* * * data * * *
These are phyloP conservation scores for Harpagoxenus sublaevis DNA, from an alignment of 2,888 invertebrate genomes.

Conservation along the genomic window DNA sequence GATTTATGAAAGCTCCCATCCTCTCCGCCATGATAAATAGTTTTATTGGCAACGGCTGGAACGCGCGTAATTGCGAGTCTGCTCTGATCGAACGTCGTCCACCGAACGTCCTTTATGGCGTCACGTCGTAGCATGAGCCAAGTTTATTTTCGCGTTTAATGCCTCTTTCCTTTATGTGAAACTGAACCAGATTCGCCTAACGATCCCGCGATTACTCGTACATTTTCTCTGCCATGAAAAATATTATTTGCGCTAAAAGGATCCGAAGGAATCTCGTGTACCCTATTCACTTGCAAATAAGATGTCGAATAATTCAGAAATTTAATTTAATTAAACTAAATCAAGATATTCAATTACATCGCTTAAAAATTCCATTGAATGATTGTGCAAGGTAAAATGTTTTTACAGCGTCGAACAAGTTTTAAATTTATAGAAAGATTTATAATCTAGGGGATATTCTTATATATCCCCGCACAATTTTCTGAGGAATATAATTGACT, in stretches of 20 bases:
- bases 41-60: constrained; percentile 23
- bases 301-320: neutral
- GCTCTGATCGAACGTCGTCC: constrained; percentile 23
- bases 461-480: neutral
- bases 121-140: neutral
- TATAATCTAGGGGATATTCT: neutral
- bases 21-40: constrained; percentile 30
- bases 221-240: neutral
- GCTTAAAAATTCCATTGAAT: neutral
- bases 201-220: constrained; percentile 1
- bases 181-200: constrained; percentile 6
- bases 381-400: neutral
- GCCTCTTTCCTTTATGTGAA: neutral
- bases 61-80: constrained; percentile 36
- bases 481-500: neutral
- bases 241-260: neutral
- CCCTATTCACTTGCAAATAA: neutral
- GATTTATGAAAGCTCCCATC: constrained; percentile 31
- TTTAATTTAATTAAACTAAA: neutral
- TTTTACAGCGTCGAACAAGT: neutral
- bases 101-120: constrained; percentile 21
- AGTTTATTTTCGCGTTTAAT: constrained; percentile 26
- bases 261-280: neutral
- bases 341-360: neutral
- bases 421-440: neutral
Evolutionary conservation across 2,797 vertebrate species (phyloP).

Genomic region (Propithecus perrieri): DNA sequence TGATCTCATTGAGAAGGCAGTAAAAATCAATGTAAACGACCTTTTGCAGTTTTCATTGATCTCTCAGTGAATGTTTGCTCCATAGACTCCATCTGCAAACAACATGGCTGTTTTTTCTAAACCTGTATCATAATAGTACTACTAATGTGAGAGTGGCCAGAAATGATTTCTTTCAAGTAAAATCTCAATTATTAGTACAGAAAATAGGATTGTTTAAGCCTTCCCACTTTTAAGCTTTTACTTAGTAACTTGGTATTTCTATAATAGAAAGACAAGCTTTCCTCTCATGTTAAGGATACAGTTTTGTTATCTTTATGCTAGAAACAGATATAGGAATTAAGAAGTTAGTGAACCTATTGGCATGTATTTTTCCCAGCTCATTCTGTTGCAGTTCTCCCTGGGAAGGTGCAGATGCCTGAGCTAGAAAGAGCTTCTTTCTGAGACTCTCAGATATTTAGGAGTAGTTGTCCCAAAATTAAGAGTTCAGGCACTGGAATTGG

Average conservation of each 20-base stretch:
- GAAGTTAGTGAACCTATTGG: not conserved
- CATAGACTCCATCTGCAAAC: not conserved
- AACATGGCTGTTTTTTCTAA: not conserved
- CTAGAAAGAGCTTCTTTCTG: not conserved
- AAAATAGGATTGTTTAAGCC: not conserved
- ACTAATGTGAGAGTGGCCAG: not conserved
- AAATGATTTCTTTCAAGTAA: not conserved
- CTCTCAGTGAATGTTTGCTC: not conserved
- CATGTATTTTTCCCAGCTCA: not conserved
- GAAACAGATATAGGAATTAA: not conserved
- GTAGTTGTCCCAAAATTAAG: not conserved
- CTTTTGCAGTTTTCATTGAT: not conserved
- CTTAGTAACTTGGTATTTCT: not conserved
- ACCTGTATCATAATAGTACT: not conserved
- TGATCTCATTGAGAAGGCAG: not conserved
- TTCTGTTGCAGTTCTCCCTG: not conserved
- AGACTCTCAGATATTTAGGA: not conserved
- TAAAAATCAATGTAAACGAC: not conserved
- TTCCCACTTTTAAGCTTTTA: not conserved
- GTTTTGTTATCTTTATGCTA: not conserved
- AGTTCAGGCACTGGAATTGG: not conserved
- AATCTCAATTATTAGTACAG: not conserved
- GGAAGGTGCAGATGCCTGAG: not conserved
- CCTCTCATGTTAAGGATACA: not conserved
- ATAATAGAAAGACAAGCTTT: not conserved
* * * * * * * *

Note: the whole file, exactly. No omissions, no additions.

These are phyloP conservation scores for Harpagoxenus sublaevis DNA, from an alignment of 2,888 invertebrate genomes.

Conservation along the genomic window DNA sequence GATTTATGAAAGCTCCCATCCTCTCCGCCATGATAAATAGTTTTATTGGCAACGGCTGGAACGCGCGTAATTGCGAGTCTGCTCTGATCGAACGTCGTCCACCGAACGTCCTTTATGGCGTCACGTCGTAGCATGAGCCAAGTTTATTTTCGCGTTTAATGCCTCTTTCCTTTATGTGAAACTGAACCAGATTCGCCTAACGATCCCGCGATTACTCGTACATTTTCTCTGCCATGAAAAATATTATTTGCGCTAAAAGGATCCGAAGGAATCTCGTGTACCCTATTCACTTGCAAATAAGATGTCGAATAATTCAGAAATTTAATTTAATTAAACTAAATCAAGATATTCAATTACATCGCTTAAAAATTCCATTGAATGATTGTGCAAGGTAAAATGTTTTTACAGCGTCGAACAAGTTTTAAATTTATAGAAAGATTTATAATCTAGGGGATATTCTTATATATCCCCGCACAATTTTCTGAGGAATATAATTGACT, in stretches of 20 bases:
- bases 41-60: constrained; percentile 23
- bases 301-320: neutral
- GCTCTGATCGAACGTCGTCC: constrained; percentile 23
- bases 461-480: neutral
- bases 121-140: neutral
- TATAATCTAGGGGATATTCT: neutral
- bases 21-40: constrained; percentile 30
- bases 221-240: neutral
- GCTTAAAAATTCCATTGAAT: neutral
- bases 201-220: constrained; percentile 1
- bases 181-200: constrained; percentile 6
- bases 381-400: neutral
- GCCTCTTTCCTTTATGTGAA: neutral
- bases 61-80: constrained; percentile 36
- bases 481-500: neutral
- bases 241-260: neutral
- CCCTATTCACTTGCAAATAA: neutral
- GATTTATGAAAGCTCCCATC: constrained; percentile 31
- TTTAATTTAATTAAACTAAA: neutral
- TTTTACAGCGTCGAACAAGT: neutral
- bases 101-120: constrained; percentile 21
- AGTTTATTTTCGCGTTTAAT: constrained; percentile 26
- bases 261-280: neutral
- bases 341-360: neutral
- bases 421-440: neutral
Evolutionary conservation across 2,797 vertebrate species (phyloP).

Genomic region (Propithecus perrieri): DNA sequence TGATCTCATTGAGAAGGCAGTAAAAATCAATGTAAACGACCTTTTGCAGTTTTCATTGATCTCTCAGTGAATGTTTGCTCCATAGACTCCATCTGCAAACAACATGGCTGTTTTTTCTAAACCTGTATCATAATAGTACTACTAATGTGAGAGTGGCCAGAAATGATTTCTTTCAAGTAAAATCTCAATTATTAGTACAGAAAATAGGATTGTTTAAGCCTTCCCACTTTTAAGCTTTTACTTAGTAACTTGGTATTTCTATAATAGAAAGACAAGCTTTCCTCTCATGTTAAGGATACAGTTTTGTTATCTTTATGCTAGAAACAGATATAGGAATTAAGAAGTTAGTGAACCTATTGGCATGTATTTTTCCCAGCTCATTCTGTTGCAGTTCTCCCTGGGAAGGTGCAGATGCCTGAGCTAGAAAGAGCTTCTTTCTGAGACTCTCAGATATTTAGGAGTAGTTGTCCCAAAATTAAGAGTTCAGGCACTGGAATTGG

Average conservation of each 20-base stretch:
- GAAGTTAGTGAACCTATTGG: not conserved
- CATAGACTCCATCTGCAAAC: not conserved
- AACATGGCTGTTTTTTCTAA: not conserved
- CTAGAAAGAGCTTCTTTCTG: not conserved
- AAAATAGGATTGTTTAAGCC: not conserved
- ACTAATGTGAGAGTGGCCAG: not conserved
- AAATGATTTCTTTCAAGTAA: not conserved
- CTCTCAGTGAATGTTTGCTC: not conserved
- CATGTATTTTTCCCAGCTCA: not conserved
- GAAACAGATATAGGAATTAA: not conserved
- GTAGTTGTCCCAAAATTAAG: not conserved
- CTTTTGCAGTTTTCATTGAT: not conserved
- CTTAGTAACTTGGTATTTCT: not conserved
- ACCTGTATCATAATAGTACT: not conserved
- TGATCTCATTGAGAAGGCAG: not conserved
- TTCTGTTGCAGTTCTCCCTG: not conserved
- AGACTCTCAGATATTTAGGA: not conserved
- TAAAAATCAATGTAAACGAC: not conserved
- TTCCCACTTTTAAGCTTTTA: not conserved
- GTTTTGTTATCTTTATGCTA: not conserved
- AGTTCAGGCACTGGAATTGG: not conserved
- AATCTCAATTATTAGTACAG: not conserved
- GGAAGGTGCAGATGCCTGAG: not conserved
- CCTCTCATGTTAAGGATACA: not conserved
- ATAATAGAAAGACAAGCTTT: not conserved